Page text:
most of last year, I was honored to serve our state as a member of the
Governor's Task Force on Equality. I and 10 other Oregonians were
charged by Gov. Ted Kulongoski to consider whether changes in law are
needed to guarantee that all Oregonians are adequately protected from
discrimination based on sexual orientation.
The task force reviewed
anti-discrimination laws adopted by eight Oregon cities, two Oregon
counties and other states, as well as bills proposed during past
legislative sessions. We learned that more than a dozen states already
prohibit discrimination based on sexual orientation.
The task force also reviewed the laws
of states such as Vermont and California, which provide for legal
recognition and protection of committed, same-sex relationships. In
addition, we heard compelling public testimony from Oregonians who had
experienced discrimination firsthand, from clergy and business people,
and from parents and community leaders in a series of public hearings
around the state.
Through these hearings, it became clear
to me that most Oregonians believe that discrimination is wrong. What
many don't know is that in most of our communities, it's perfectly
That means that some Oregonians - who
live and work in this state, pay taxes and contribute to their
communities - can be denied a job, refused housing or turned away from a
table in a restaurant for no other reason than that they are, or appear
to be, gay.
In addition to learning about this
blatant discrimination, we heard over and over again from Oregonians in
committed partnerships who lack the most basic protections for their
relationships and their children. They lack the right to make medical
and end-of-life decisions, resolve inheritance and estate issues, ensure
parental rights and obligations, obtain health benefits, gain access to
a child's school or medical records, and hundreds more.
I was particularly moved by the
testimony of a woman in Medford who spoke of the thousands of dollars
she and her partner spent on legal fees and documentation to receive
some of the legal protections a married couple receive with their
wedding license. And yet, when they had taken every legal means
available to formalize their commitment to one another, they had only
scratched the surface of the rights married couples take for granted.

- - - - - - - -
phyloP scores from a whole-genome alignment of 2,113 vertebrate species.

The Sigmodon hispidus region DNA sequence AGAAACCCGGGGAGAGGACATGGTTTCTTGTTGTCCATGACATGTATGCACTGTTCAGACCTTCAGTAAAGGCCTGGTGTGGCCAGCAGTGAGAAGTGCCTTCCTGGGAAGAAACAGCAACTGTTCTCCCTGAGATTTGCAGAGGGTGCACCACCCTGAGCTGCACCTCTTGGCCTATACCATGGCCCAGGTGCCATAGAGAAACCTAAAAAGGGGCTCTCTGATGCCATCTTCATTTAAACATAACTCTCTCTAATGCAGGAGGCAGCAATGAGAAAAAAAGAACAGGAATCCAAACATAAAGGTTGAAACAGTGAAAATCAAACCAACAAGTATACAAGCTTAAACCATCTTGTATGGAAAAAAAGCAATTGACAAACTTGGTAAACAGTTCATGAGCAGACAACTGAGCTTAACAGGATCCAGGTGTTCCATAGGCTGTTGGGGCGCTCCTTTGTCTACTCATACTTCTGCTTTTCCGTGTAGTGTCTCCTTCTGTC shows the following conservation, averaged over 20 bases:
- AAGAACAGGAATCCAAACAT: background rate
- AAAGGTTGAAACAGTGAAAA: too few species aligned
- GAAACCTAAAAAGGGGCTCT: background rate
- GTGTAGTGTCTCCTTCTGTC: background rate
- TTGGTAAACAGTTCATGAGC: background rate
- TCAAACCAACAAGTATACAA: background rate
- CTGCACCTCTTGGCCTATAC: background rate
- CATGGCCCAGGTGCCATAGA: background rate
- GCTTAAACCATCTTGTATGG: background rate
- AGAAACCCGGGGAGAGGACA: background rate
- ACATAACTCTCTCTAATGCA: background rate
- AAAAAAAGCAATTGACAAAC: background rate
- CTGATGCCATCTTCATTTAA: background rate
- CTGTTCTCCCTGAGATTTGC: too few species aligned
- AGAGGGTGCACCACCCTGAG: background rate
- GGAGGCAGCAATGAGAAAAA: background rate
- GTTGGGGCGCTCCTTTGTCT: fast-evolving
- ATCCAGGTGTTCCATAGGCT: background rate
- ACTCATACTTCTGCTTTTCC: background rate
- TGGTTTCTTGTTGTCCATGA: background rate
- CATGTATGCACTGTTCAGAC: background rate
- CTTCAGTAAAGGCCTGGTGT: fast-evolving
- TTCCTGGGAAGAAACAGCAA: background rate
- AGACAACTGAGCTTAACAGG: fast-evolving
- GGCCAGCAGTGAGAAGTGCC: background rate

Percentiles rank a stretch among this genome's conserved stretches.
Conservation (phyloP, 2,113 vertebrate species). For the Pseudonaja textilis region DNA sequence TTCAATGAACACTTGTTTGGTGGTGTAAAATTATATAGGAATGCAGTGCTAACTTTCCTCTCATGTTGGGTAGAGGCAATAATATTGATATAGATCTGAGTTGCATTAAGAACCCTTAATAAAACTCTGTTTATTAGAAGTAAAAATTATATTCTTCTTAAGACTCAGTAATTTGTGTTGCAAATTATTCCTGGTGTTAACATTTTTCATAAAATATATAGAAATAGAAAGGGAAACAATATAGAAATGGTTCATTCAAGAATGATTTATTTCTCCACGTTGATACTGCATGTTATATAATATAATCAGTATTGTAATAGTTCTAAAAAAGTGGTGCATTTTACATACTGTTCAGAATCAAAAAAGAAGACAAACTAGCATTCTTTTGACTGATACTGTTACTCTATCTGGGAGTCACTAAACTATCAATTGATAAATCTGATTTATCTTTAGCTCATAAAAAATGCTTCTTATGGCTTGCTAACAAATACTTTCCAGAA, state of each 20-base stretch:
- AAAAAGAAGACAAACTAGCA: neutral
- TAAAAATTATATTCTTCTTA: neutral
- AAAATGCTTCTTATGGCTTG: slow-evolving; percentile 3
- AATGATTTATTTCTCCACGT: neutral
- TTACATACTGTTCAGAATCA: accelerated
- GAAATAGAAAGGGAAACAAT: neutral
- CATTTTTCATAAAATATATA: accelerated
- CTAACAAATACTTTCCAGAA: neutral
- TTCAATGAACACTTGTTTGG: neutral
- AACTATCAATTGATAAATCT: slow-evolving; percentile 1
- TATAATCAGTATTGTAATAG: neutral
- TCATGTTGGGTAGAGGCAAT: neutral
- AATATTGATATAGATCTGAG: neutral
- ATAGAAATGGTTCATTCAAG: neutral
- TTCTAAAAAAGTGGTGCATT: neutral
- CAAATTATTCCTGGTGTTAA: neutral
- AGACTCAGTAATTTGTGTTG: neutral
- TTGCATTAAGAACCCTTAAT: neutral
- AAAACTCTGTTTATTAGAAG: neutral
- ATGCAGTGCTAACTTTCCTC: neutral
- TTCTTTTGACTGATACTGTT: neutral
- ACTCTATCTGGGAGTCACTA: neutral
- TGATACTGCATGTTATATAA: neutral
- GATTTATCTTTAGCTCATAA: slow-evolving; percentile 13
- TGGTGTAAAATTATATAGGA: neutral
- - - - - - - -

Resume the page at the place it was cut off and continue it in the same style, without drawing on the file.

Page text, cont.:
As I listened to this woman's
testimony, it occurred to me that if each of the 300 couples I have
married in my 22 years of ministry invested in their relationship even
half of what this couple had in theirs, there would not be a single
divorce among them.
The recently released report of the
Governor's Task Force on Equality - hopefully not lost in the holiday
season - urges the Legislature to enact a statewide anti-discrimination
law that would protect all Oregonians, gay or straight, from
discrimination based on sexual orientation.
In addition, we recommended that the
Legislature create legal recognition and protection for same-sex couples
and their families, within the confines of the Measure 36, which defines
marriage as between one man and one woman.
These recommendations by the task force
represent simple and common sense ways to make sure Oregon's values are
reflected in the laws we live by.
In response to a concern from a
religious organization, the task force recommended that any legislation
include language protecting the right of churches and religious
institutions to continue to operate according to the tenets of their
faith to the fullest extent, as stated in the U.S. and Oregon
As the Legislature begins its new
session, we face a great moral challenge: Will Oregon continue to be a
state where some residents are forced to live as second-class citizens
through no fault of their own? Will we accept the status quo that some
in our state are more deserving of equality than others? Or will we
affirm Oregon's values of fairness, dignity and respect for all our
These are not just philosophical
questions. Until we do what's right, a moral wrong that could have been
- and should have been - corrected long ago will remain a stain on the
state we love and on the character of all of us who allow this injustice
I invite you to join me in sending this
message to our legislators: Please search your hearts to answer the
moral challenge presented by this discrimination allowed in the laws of
Then, dear legislators, please search
your own consciences for the courage to do something about it.
Daniel Bryant is the senior minister
of First Christian Church (Disciples of Christ) in Eugene and was a
member of the 2006 Governor's Task Force on Equality. The task force's
report can be found at http://governor.oregon.gov/Gov